The biggest challenge presented by Violet, Tom Coult’s first opera, whose premiere opened this year’s Aldeburgh festival, is getting to grips with the basic premise of its plot. Playwright Alice Birch’s libretto tells the story of a woman who lives in the biggest house in an insular village with Felix, her controlling husband, and Laura, an over-attentive maid, and is compelled to follow a daily routine of strictly domestic duties. “For as long as I have lived,” Violet says at one point, “I have never held anything like hope or aspiration or joy for the potential of what my life could be.”
There’s no hint of where the village is and when the action takes place, and no explanation either of why time there begins to collapse, losing one hour in each day, until eventually at the end of the opera there is nothing left at all. As a clockmaker marks off the steadily shortening days, village society steadily disintegrates – livestock is destroyed, children are sacrificed – but Violet welcomes the freedom the chaos offers; she builds a boat, and takes it to the shore to find out what the rest of the world is like.
It’s certainly a powerful construct, but one that has to be taken on trust for the opera to convey that power. At times such that element of fantasy seems to grate against the realism of Violet’s predicament and the genuine contemporary issues it raises. Though quite simple, the production by Jude Christian with designs by Rosie Elnile, adds another problematic layer by mixing historical eras in its visuals – the opening scene suggests a Victorian household, while, later, the men sit down to a meal wearing Elizabethan ruffs.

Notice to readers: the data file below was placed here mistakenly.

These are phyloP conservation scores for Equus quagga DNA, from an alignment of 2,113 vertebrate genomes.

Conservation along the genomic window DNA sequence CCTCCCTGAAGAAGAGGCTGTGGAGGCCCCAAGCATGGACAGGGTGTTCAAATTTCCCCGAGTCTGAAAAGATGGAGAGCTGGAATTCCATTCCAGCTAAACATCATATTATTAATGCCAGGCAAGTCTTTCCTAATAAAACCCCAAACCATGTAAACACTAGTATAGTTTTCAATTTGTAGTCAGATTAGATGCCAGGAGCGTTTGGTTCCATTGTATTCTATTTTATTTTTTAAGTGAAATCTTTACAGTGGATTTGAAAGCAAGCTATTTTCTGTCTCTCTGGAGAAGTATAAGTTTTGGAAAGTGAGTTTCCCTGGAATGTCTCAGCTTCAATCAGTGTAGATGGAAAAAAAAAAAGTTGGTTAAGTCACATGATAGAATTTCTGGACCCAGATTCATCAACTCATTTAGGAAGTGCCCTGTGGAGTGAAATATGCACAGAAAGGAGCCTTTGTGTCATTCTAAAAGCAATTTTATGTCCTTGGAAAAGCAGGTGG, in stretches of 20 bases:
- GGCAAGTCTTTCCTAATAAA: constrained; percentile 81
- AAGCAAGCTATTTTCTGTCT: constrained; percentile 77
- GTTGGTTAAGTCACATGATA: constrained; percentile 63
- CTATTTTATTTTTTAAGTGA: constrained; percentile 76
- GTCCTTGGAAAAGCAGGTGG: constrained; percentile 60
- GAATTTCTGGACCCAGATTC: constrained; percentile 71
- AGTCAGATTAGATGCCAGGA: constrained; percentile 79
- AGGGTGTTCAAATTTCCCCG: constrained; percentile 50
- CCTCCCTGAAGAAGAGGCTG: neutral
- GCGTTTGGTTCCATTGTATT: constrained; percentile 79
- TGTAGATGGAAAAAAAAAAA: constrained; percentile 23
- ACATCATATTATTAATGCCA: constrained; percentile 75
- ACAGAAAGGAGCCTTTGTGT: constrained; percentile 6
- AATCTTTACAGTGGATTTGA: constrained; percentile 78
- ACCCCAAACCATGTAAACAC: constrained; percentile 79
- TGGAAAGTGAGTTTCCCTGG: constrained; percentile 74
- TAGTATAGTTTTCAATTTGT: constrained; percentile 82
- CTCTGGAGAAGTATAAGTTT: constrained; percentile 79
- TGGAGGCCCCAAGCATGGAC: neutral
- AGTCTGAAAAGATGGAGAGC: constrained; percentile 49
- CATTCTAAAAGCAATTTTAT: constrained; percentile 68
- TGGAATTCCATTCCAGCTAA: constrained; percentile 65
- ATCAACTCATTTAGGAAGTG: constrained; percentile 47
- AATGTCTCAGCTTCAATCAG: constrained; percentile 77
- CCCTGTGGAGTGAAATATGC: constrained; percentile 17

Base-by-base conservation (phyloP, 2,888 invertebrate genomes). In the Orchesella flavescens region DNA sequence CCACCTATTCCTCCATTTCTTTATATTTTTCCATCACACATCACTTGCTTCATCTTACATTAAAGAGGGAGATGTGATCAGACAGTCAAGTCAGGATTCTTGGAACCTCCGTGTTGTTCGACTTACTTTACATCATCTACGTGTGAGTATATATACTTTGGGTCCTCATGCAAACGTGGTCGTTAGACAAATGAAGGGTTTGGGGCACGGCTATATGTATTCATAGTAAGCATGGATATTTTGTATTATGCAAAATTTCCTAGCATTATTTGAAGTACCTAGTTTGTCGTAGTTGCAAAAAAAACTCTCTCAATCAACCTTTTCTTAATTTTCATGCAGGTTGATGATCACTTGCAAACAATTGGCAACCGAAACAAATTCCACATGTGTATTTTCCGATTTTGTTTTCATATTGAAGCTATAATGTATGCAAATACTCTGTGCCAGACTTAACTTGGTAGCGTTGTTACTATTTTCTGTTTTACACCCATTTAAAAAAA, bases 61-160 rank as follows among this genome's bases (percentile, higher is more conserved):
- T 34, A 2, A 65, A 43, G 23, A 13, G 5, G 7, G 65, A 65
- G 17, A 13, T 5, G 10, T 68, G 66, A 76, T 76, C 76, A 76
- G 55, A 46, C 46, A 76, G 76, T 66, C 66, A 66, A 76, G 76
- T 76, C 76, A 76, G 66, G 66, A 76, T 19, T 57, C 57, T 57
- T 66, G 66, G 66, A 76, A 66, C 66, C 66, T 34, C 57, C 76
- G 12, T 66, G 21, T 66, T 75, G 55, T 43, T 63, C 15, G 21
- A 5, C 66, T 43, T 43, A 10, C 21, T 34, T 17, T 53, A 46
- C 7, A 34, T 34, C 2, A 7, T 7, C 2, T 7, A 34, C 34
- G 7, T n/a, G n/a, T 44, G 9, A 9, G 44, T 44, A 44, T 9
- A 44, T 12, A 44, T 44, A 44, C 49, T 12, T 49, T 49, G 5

What does give the opera credibility, though, is Coult’s score. Soaring soprano lines for Violet, negotiated with fabulous poise by Anna Dennis, often over fragile, melting textures from the 14 players of the London Sinfonietta conducted by Andrew Gourlay, are contrasted with often blunt declamation for her husband, while the bells marking off time and the ticking of clocks are constant features of the wonderfully varied sounds he extracts from the ensemble, reinforced by electronics. There is real assurance about every gesture and texture, it’s tremendously accomplished; Coult at least clearly believes in the authenticity of what his opera is all about.